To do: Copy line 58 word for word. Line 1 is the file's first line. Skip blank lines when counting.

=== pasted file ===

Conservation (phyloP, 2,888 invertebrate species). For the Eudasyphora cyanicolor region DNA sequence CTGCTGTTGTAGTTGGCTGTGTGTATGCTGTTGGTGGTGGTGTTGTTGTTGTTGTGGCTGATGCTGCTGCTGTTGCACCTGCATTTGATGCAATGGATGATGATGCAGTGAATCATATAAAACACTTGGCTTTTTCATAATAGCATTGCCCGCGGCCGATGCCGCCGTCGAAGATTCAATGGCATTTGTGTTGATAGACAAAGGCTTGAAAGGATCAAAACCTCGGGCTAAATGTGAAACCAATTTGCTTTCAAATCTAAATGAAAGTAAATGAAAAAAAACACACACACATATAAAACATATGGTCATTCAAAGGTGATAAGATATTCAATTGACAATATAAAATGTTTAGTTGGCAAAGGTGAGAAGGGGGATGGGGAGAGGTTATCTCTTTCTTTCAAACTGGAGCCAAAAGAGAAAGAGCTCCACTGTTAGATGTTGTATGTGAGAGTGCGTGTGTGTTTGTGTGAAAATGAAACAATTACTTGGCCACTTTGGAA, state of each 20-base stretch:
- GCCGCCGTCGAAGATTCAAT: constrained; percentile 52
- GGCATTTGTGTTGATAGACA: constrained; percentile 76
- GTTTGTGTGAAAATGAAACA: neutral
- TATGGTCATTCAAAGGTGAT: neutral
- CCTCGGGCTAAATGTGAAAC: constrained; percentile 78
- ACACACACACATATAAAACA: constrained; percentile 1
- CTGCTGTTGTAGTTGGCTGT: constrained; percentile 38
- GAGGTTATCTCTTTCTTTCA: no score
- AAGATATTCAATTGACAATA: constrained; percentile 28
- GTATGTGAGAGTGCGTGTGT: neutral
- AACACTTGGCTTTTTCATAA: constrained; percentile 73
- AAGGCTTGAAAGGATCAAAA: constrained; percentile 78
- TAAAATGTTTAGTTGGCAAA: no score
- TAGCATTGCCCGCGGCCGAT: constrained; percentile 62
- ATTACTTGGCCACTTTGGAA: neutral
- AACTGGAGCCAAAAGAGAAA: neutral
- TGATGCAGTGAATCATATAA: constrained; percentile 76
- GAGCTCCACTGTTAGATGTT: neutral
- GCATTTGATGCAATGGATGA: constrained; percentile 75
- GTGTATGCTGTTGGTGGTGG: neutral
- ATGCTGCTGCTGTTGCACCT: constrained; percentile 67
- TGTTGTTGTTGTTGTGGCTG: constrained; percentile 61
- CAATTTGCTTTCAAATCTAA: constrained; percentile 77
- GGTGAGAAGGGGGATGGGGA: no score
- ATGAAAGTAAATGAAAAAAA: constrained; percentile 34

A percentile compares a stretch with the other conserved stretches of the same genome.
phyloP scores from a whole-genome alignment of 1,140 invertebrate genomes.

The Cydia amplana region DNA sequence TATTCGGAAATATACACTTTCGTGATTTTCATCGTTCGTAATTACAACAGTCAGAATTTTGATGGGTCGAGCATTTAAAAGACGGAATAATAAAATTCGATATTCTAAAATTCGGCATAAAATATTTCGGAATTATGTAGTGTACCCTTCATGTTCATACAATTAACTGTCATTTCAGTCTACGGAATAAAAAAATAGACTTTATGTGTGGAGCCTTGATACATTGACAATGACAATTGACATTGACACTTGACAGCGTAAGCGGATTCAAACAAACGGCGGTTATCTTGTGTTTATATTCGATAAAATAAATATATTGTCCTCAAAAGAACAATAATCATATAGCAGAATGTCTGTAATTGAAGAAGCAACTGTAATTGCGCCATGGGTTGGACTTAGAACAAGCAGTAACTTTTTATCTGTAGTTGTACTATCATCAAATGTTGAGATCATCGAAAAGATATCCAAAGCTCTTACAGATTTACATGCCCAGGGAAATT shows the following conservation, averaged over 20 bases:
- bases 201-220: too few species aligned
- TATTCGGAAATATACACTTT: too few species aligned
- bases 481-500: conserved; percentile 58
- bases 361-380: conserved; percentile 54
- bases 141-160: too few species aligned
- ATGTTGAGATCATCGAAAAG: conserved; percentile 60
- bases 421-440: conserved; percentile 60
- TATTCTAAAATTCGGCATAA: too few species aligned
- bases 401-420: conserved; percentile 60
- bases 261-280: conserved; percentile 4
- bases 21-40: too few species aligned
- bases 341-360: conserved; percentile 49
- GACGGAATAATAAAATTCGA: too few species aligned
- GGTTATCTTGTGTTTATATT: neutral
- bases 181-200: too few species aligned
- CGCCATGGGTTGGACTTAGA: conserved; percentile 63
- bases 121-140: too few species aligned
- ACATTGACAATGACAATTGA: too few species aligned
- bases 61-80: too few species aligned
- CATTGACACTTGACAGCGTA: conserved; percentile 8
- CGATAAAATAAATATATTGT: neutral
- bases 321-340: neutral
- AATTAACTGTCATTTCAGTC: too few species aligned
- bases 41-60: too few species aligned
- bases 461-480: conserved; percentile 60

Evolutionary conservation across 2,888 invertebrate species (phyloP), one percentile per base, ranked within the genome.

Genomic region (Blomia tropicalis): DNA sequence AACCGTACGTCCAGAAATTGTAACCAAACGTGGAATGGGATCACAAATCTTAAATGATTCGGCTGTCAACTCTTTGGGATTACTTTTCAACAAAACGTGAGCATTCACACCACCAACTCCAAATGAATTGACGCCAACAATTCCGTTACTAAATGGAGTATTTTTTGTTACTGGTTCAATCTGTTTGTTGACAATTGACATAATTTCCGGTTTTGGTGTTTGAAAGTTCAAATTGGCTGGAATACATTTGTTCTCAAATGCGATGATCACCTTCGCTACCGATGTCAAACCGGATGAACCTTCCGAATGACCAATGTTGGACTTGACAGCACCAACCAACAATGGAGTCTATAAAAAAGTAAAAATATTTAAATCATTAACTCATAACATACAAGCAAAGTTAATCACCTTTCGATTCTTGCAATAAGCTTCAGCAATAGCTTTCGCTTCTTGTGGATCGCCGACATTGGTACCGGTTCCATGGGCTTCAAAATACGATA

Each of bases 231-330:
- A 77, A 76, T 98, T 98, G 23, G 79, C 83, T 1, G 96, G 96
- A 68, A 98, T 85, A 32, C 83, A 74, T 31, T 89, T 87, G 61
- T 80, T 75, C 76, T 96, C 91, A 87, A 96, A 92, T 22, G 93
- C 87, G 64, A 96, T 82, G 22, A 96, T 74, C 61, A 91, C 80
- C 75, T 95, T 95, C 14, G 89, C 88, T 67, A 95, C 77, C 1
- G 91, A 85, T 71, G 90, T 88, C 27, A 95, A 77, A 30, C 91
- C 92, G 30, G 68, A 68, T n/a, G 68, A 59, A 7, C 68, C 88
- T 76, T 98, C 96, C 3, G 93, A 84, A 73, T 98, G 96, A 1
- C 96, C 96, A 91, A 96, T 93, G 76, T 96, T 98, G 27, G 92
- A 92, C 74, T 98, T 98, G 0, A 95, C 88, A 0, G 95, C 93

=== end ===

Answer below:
- A 77, A 76, T 98, T 98, G 23, G 79, C 83, T 1, G 96, G 96